Sniper Elite 3 delivers on its promise and provides hours of satisfying sniper fun for the first person shooter enthusiast looking for something else than a testosterone-filled bulletfest. We completed the single player campaign and walked away having enjoyed ourselves way more than we expected.
Rarely do we see a videogame with a title that’s as clear about what to expect as the Sniper Elite series. This is its strength, but also its potential weakness. A game with the word ‘sniper’ in its title evokes expectations of careful flanking maneuvers, suspense and extreme amounts of patience as you wait for the perfect shot. This has to be recreated consistently throughout almost the entire game, and creating a Call of Duty clone with a sniper rifle just isn’t the same thing. Luckily, Sniper Elite 3 delivers on this promise way more often than it fails to.
Taking place in northern Africa, you take on the German World War II forces in the area across eight lenghty missions. Careful pacing helps to make sure these levels take quite a while to get through, so you’re still getting plenty of bang for your buck despite the low level count. What adds to the game’s value is that Sniper Elite 3 takes a more open-ended approach to how you complete each level, offering some degree of replayability. This doesn’t mean there is a single target for each mission, as multiple objectives guide you in the right direction throughout each level of the campain. Developer Rebellion has managed to strike a good balance between freedom and hand-holding here, as too much freedom could result in aimless wandering and too little would turn the game into an on-rails shooter.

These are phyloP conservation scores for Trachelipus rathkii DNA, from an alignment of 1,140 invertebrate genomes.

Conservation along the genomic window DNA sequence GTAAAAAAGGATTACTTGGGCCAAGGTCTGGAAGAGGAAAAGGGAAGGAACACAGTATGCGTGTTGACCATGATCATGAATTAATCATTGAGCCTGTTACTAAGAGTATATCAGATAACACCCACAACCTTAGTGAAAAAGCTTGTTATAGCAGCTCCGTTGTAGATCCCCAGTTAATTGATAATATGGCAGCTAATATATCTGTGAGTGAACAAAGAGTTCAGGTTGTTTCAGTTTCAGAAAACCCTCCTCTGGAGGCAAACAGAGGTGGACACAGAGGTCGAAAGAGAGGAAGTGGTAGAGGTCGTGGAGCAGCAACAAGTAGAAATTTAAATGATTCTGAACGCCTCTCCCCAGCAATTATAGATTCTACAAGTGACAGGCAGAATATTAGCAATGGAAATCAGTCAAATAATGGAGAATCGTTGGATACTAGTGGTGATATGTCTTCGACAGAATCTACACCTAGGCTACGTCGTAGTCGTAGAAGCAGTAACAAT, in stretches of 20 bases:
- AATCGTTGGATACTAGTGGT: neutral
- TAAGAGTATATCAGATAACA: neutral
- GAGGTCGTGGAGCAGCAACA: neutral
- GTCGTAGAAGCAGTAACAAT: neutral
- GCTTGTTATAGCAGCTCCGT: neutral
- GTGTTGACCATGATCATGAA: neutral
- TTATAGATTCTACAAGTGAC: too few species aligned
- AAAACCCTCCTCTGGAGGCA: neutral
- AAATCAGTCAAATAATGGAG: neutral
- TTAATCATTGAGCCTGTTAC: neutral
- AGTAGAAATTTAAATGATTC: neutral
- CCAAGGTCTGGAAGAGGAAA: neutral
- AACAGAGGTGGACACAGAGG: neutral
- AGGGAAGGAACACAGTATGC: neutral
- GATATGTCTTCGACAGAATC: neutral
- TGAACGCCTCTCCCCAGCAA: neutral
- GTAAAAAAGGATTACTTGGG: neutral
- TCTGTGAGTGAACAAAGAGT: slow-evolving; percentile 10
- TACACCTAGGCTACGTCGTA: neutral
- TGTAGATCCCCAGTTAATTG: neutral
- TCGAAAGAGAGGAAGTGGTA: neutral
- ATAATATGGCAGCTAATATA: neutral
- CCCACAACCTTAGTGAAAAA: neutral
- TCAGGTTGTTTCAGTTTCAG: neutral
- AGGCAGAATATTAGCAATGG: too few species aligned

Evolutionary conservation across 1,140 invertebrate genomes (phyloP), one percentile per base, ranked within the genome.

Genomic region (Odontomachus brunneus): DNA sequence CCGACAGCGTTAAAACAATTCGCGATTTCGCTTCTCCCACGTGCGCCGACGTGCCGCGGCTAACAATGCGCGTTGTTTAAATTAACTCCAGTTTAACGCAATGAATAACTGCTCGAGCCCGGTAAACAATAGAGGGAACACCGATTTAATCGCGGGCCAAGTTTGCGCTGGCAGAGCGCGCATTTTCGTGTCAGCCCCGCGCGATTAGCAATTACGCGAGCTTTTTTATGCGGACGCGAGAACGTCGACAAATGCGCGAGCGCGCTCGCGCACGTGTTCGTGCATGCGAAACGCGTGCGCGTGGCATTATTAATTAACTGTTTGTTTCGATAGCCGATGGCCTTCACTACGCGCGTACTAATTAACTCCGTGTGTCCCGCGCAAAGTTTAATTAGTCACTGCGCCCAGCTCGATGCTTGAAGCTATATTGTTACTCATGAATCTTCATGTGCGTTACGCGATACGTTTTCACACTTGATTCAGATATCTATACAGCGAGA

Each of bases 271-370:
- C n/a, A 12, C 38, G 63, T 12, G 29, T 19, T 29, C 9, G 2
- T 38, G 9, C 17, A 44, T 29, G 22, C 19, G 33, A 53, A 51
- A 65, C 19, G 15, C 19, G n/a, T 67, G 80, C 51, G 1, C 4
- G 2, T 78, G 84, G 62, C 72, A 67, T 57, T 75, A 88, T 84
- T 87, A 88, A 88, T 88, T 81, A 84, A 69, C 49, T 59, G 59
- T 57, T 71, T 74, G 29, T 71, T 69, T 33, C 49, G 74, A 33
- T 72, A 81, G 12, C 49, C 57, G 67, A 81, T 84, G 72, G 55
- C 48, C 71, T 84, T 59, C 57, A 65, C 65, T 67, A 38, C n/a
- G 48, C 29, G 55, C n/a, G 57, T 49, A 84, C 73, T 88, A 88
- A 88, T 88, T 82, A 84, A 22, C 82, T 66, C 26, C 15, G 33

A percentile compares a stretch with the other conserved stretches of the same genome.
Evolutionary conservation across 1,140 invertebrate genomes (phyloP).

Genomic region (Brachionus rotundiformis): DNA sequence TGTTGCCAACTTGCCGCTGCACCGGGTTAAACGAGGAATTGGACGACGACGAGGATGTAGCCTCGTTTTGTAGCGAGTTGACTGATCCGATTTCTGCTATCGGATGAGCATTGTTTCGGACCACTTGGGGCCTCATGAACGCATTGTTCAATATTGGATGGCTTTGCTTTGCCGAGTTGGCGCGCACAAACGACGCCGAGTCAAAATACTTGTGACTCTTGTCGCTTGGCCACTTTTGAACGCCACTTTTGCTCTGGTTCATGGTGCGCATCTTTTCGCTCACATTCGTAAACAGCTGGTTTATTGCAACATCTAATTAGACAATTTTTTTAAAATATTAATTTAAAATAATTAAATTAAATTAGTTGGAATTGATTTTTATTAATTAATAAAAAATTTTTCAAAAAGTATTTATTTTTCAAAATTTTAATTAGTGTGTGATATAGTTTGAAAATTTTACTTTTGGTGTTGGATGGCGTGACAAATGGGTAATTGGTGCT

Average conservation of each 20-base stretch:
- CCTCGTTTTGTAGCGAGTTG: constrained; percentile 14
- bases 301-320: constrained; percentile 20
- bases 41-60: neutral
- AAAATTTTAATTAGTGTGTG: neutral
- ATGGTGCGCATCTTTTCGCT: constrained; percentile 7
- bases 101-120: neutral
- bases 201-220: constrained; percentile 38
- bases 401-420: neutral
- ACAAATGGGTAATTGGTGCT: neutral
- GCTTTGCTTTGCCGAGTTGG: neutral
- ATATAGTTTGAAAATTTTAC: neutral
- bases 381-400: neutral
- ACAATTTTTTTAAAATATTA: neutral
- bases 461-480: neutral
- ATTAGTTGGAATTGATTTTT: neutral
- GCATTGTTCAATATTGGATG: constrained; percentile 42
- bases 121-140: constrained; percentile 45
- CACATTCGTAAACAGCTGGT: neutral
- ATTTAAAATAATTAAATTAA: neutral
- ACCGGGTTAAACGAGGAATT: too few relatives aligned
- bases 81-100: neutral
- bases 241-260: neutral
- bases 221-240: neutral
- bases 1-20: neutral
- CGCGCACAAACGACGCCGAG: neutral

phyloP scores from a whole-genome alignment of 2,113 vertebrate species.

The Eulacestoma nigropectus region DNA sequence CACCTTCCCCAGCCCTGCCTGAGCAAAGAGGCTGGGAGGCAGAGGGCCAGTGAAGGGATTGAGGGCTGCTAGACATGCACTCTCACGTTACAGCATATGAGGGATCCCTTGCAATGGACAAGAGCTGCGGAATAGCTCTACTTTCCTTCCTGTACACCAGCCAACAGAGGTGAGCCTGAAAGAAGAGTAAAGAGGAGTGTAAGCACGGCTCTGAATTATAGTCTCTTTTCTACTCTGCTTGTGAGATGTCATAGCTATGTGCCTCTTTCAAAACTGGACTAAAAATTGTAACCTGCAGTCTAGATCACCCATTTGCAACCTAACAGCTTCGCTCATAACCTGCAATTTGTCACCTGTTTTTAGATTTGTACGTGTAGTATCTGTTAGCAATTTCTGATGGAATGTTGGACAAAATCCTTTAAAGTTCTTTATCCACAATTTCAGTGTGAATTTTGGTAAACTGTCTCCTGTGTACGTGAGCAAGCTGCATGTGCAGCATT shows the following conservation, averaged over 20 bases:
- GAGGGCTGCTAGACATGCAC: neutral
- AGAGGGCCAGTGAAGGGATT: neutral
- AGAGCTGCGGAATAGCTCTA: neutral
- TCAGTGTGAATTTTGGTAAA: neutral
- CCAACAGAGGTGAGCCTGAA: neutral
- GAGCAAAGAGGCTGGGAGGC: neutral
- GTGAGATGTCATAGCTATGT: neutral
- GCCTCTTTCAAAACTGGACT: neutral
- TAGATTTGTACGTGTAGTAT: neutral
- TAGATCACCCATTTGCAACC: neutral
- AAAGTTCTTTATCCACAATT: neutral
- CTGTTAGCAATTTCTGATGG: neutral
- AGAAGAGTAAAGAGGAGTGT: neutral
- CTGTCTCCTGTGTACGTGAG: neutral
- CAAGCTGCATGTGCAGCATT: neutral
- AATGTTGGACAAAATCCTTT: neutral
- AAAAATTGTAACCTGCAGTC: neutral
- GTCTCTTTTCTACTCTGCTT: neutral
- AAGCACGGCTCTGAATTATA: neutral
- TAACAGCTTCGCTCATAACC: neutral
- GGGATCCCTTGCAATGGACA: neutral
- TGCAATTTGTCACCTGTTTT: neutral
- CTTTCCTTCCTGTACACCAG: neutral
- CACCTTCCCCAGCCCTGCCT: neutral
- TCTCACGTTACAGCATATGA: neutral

The core gameplay dynamics are solid, but never stellar. A bullet cam that follows your shot towards the target before showing a x-ray view of the damage you’ve done in painful slow-motion is immensely satisfying, but the game’s stealth mechanics never offer anything new. Take your shot, then run for cover before the enemy reaches you. Ideally, you would see them set up a search for you as you watch from away, but the reality of the situation is that they will just give up and go about their own business again.
While Rebellion has made the game a lot of fun and easy to recommend, enhancing the game’s stealth mechanics could elevate the series even further. We’re hoping to see a fourth title in the series that delivers on this promise, because despite its predictable nature Sniper Elite still managed to provide the thrills and satisfaction any sniper fan would hope for.